How Dilipkumar Khandelwal found his footing in the Indian startup ecosystem as an angel investor
Angel investor Dilipkumar Khandelwal comes from a business family. While his heart was always inclined towards entrepreneurship, at the same time, he was interested in exploring how businesses can scale up without investing too much capital.
Dilipkumar Khandelwal [Image Credit: LinkedIn]
“The reason is two-fold — one is, of course, my heart was into entrepreneurship because that’s my background, and the second thing is, what you have learned and what you can give back. So I started involving in the ecosystem close to five years back,” he says.
In this episode ofPodcast, a series featuring founders, venture capitalists, and angel investors, Dilip speaks to Siddhartha Ahluwalia on how he got introduced to the Indian startup ecosystem and began his journey as an angel investor.
Dilip says he learned the scaling up techniques during his stints at SAP Labs India (ex-Managing Director) and HANA Enterprise Cloud (ex-President), respectively. From there, he decided to take this knowledge forward to the Indian startup ecosystem.
At present, a limited partner with Stellaris Venture Partners and Fireside Ventures, Dilip has been an active angel investor since 2016, who has supported over 25 companies.
“I am very lucky to have a friend like Alok Goyal. I knew him from SAP days when he was working with Helion. It was my first interaction with startups. He helped me introduce a few of the entrepreneurs, and that was the beginning. Now it’s been five years, and I still try to meet between three to five founders a week,” Dilip claims.
In fact, over the last five years, Dilip has met close to 1,400-1,500 founders.
Journey as an investor
Dilip reveals that he has been focussed on a couple of sectors, including D2C, consumer-tech, and B2B SaaS.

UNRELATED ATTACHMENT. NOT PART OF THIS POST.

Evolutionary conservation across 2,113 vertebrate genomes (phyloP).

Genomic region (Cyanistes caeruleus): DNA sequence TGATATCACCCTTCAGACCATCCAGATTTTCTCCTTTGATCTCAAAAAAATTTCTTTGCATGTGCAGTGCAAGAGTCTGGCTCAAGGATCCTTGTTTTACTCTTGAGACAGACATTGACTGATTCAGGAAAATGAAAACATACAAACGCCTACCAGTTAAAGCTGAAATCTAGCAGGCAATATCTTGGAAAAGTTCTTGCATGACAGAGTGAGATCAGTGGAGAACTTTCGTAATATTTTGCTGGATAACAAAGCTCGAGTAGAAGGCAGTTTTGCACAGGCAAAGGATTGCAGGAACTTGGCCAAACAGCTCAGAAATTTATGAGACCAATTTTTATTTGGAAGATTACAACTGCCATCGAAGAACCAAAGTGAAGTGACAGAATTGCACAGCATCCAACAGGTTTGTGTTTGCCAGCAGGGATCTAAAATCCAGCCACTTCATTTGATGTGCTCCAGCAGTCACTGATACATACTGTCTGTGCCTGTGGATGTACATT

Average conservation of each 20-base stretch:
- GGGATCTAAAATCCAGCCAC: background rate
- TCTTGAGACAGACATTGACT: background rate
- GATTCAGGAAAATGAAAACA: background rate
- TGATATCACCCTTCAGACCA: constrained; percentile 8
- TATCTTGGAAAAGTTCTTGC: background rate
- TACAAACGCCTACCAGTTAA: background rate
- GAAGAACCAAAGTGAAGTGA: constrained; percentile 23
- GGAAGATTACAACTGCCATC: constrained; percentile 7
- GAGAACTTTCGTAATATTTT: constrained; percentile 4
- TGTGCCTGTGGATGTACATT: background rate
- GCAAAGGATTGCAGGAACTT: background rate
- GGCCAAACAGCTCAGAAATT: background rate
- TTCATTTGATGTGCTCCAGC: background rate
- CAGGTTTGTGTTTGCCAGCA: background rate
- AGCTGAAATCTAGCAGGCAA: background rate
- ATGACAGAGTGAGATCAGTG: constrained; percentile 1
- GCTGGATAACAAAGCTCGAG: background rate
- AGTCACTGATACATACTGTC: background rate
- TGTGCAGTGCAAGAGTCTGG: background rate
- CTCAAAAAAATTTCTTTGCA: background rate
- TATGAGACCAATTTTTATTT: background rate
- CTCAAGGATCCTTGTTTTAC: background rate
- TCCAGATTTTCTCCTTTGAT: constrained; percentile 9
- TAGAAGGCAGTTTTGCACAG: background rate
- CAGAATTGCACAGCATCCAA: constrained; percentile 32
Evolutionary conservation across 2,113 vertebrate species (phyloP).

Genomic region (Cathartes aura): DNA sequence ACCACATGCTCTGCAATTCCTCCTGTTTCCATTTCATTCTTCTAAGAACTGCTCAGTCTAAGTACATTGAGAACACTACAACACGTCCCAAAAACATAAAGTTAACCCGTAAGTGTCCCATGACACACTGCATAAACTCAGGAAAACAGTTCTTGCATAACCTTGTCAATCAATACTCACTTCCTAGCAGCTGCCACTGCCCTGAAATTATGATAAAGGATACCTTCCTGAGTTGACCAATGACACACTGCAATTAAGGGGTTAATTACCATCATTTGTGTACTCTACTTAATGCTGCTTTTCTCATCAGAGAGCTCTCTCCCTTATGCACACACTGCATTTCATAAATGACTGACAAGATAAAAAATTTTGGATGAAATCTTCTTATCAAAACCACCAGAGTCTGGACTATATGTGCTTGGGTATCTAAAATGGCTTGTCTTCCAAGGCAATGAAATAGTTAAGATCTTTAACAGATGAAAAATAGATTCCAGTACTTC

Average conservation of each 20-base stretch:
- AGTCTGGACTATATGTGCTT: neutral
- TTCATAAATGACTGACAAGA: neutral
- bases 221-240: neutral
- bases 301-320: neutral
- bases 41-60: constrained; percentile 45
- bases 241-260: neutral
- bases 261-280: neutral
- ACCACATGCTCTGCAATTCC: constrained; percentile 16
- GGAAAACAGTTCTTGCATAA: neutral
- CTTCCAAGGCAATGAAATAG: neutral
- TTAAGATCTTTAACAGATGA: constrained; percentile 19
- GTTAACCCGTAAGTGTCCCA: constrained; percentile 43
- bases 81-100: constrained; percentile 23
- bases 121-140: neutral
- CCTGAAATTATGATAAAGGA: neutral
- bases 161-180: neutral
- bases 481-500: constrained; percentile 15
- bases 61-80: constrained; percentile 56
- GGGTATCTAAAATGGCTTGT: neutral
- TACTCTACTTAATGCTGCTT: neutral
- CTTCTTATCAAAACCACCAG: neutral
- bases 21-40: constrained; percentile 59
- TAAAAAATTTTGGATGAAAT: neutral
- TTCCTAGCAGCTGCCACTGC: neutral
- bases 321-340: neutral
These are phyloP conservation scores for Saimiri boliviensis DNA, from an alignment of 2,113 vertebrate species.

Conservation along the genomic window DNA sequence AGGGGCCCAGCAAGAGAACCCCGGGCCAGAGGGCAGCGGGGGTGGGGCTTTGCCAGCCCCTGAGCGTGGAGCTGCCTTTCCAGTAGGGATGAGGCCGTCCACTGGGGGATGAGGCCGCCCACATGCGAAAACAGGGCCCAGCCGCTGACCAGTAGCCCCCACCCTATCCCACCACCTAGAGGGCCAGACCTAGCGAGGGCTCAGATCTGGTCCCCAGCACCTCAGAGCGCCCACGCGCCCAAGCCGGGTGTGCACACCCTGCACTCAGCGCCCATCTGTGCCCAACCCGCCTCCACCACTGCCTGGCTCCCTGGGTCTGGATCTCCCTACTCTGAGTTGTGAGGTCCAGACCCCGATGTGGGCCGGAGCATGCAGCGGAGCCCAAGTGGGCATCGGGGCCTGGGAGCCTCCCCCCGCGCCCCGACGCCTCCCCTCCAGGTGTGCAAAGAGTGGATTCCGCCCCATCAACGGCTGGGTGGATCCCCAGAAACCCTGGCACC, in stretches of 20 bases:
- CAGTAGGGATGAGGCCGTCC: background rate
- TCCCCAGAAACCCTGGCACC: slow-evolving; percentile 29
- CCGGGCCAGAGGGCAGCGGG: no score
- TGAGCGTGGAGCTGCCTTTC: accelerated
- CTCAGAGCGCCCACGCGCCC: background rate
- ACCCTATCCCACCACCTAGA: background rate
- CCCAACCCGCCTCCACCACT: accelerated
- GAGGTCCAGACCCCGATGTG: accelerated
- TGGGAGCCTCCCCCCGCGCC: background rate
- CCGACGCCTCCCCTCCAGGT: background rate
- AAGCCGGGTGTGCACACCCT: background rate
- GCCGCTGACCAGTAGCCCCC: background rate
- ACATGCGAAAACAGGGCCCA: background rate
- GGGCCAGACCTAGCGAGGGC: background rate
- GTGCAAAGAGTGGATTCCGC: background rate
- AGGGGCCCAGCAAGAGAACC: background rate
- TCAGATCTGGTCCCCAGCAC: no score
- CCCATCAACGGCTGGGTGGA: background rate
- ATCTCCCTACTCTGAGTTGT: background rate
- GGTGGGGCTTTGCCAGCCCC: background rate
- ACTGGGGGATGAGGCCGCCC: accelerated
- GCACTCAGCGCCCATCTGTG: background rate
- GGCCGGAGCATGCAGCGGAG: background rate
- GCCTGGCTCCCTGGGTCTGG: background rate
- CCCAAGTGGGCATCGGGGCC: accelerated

He reveals that his portfolio includes several startups such as, , , , , and , among others.
In his initial three years as an investor, Dilip focussed mainly on learning and kept his investments very limited.
“In the last couple of years, I feel, I have a little bit of understanding now on the few common challenges and the patterns that exist, and that makes it a lot easier for you to decide on the investments. I typically tend to now do between eight to 10 investments a year,” he adds.
Primarily, Dilip claims to avoid investing in companies that are solving multiple problems. He likes founders who are trying to find a solution for a specific problem.
The second most important aspect for him is the quality of the team and the founder of the organisation. And finally, he focusses on the market where the startup operates.
Speaking about exiting a startup, Dilip says, “I tend to believe that if you come as an angel, or in the seed round, it is a little bit different than when you come at the Series A and B round. If you are coming at the angel or seed round, I think the right size for you to exit is between around $150 and $250 million,” he says.
To know more, listen to the podcast here.
00:59 – From a traditional Rajasthani business family to an investor in early-stage startups
04:28 – First interaction with startups via Alok Goyal – Stellaris Venture Partners
07:12 – Change in perspective; investing in startups
08:51 – Thesis: Solving small but focussed on specific problem statements
11:15 – Scaling can only work with the overall fundamental mechanism of the organisation
15:09 – Making a product scalable is different versus adding more features
18:11 – Exit strategy as an angel investor
27:30 – Importance of deeper understanding with a sectoral perspective
28:14 – Upcoming trends over the next decade